A Palate-Pleasing Tour of Cape May

Author John Howard-Fusco's new book serves forth the Shore town's historic and modern-day culinary relevance.

The grand ol’ Victorian gal known as Cape May has been loved by natives and temporary vacationing “residents” for more than two centuries. But never has its extensive culinary virtues been documented and delineated with the knowledge and passion of specialist like South Jerseyan John Howard-Fusco.

A Culinary History of Cape May: Salt Oysters, Beach Plums and Cabernet Franc (American Palate, a division of The History Press; 2017) is Howard-Fusco’s painstakingly researched volume on America’s “original seaside resort”—or “oldest seaside resort,” depending on which account touting Cape May’s attractions you prefer.

Howard-Fusco, a regular contributor to Table Hopping, takes visitors and locals on a food tour of Cape May that starts centuries ago and continues through today, a time of culinary prosperity marked by peerless local produce, seafood, wines and brews, as well as professionals expert in bringing all to the public.

Illustrated by vintage advertisements and old snapshots, modern-day photographs of dishes created by celebrated chefs and scenes from today’s culinary landscape, the book packs fact upon fact into an entertaining narrative that also includes recipes and insightful mini reviews of restaurants both humble and haute.

For instance, there’s Howard-Fusco’s documentation of an advertisement in the Philadelphia Gazette in 1801 that declares to “the great city of Philadelphia that Cape May is open for business as a summer destination”—sparking a “love affair between the two” that exists to this day. There are details on the nationally renowned “Bread Lady,” a James Beard Award-recognized specialist who operates out of Enfin Farm on Sunset Boulevard in Cape May Point. The famed baker is Elizabeth Degener, “who uses an outdoor clay oven to produce a variety of breads,” Howard-Fusco writes. Let the hand-drawn signs guide you to legendary bread, he advises.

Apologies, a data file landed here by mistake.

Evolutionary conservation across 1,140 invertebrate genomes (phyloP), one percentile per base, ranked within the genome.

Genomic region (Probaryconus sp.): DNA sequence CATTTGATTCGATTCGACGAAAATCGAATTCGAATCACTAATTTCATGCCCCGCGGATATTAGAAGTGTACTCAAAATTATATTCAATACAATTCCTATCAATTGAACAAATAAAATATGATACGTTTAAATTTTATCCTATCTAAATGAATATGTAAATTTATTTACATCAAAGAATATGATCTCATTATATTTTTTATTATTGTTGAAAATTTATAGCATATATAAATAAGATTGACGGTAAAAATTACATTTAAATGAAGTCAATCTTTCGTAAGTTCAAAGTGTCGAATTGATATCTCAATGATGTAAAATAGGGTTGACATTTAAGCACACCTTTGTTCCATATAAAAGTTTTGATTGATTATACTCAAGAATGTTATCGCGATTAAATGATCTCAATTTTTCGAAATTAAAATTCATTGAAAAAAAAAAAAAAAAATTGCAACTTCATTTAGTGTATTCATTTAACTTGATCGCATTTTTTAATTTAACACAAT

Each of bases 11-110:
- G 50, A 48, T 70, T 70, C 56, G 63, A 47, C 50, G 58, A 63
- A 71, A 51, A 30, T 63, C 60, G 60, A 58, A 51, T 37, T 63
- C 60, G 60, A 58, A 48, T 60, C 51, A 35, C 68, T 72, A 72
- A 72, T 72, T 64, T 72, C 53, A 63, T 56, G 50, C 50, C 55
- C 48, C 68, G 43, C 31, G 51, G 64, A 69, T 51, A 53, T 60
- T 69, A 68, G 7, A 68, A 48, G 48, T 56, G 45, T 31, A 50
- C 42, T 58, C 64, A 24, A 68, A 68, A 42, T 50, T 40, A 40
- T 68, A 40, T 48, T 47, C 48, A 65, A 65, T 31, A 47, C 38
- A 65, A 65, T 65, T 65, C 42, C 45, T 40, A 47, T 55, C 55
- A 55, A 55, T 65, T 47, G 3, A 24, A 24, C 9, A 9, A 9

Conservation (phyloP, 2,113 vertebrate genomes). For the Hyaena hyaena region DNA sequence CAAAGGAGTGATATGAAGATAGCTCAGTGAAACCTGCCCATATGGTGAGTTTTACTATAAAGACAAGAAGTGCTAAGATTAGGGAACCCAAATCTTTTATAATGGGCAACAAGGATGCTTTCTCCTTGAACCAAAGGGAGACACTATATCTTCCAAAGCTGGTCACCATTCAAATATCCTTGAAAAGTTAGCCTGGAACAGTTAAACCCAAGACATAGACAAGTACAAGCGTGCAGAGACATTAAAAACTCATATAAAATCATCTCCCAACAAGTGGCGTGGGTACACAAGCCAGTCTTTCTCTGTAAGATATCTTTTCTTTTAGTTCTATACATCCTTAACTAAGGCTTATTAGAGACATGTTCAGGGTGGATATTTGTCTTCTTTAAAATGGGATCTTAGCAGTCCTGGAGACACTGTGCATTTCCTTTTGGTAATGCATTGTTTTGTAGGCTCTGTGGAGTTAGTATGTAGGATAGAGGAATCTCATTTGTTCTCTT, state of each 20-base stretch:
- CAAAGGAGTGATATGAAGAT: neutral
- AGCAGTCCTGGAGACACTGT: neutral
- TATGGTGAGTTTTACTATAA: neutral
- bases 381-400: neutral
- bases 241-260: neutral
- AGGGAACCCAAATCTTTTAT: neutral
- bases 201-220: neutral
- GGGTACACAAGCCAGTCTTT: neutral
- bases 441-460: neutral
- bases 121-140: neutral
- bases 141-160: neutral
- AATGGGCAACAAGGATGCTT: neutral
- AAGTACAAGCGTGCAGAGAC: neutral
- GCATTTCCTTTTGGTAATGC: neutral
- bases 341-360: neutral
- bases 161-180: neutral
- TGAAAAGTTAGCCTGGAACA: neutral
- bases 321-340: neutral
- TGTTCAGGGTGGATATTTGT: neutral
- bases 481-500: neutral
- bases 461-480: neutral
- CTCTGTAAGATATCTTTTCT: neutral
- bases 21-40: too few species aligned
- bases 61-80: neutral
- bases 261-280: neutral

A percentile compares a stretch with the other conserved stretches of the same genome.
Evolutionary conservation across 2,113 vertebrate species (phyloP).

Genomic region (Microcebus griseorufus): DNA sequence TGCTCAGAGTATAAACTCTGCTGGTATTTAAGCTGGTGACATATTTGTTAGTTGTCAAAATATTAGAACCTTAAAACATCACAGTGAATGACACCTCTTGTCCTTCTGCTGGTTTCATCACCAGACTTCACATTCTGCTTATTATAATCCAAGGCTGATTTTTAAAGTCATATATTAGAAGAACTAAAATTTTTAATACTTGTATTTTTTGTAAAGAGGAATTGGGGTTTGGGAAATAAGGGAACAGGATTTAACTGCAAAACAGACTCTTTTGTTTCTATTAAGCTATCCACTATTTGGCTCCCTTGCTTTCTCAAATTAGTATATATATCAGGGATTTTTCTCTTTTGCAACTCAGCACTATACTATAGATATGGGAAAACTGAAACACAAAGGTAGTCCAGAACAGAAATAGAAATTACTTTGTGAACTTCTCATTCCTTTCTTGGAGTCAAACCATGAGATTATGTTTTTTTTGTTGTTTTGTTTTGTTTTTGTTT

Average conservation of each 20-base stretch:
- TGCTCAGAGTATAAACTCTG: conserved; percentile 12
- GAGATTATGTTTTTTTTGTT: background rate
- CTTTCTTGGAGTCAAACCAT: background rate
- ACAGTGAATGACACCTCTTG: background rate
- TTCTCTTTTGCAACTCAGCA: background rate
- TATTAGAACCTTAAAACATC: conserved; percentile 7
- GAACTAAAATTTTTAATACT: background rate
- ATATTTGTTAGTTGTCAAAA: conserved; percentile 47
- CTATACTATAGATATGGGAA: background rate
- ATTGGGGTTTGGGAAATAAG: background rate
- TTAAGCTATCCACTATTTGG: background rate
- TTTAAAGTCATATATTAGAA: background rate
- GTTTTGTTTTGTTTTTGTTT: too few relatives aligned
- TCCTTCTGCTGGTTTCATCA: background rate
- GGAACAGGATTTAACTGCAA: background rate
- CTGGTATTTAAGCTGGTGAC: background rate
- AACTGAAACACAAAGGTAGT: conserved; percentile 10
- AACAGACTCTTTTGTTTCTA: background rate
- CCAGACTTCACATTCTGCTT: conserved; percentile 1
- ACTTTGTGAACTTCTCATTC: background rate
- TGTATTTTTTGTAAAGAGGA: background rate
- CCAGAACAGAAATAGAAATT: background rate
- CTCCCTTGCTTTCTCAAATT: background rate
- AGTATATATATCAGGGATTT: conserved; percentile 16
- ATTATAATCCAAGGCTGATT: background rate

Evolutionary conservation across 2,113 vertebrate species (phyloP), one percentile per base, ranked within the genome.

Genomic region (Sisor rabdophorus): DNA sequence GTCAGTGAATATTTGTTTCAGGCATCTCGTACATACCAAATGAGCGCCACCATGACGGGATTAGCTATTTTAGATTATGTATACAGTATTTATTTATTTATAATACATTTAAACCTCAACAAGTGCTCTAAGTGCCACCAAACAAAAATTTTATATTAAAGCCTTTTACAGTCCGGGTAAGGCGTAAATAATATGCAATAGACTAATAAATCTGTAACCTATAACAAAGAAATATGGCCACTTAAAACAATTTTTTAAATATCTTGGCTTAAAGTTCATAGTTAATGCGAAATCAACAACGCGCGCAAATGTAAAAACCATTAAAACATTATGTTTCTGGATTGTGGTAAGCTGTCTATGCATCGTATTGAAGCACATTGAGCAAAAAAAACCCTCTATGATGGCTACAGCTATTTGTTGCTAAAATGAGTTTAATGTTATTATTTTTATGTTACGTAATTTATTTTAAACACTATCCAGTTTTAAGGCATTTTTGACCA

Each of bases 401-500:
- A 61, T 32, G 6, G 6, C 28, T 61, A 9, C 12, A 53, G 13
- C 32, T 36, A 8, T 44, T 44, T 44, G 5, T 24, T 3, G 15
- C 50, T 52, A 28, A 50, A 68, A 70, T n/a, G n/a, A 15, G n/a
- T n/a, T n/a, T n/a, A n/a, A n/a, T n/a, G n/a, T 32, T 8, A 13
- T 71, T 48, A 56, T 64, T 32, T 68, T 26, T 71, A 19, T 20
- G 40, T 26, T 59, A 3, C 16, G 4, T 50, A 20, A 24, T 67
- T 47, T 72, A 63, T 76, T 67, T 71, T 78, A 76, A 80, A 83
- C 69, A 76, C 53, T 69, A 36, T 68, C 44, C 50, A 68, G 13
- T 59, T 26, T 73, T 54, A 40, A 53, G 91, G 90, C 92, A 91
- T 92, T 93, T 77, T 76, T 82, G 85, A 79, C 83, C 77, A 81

Though he is New Jersey’s reigning authority on eating in South Jersey in general, and Cape May in particular, Howard-Fusco is quick to point to knowledgeable sources to document the food scene. For example, he notes that Fran Schumer, who currently contributes to New Jersey Monthly, wrote in the The New York Times in 1996 that Cape May was “the restaurant capital of New Jersey.”

A Culinary History of Cape May is definitely ripe for year-round reading. Keep it close at hand this summer when a trip down the Parkway to its end will lead you to a feast John Howard-Fusco proudly serves forth.

Read more Eat & Drink, Table Hopping articles.

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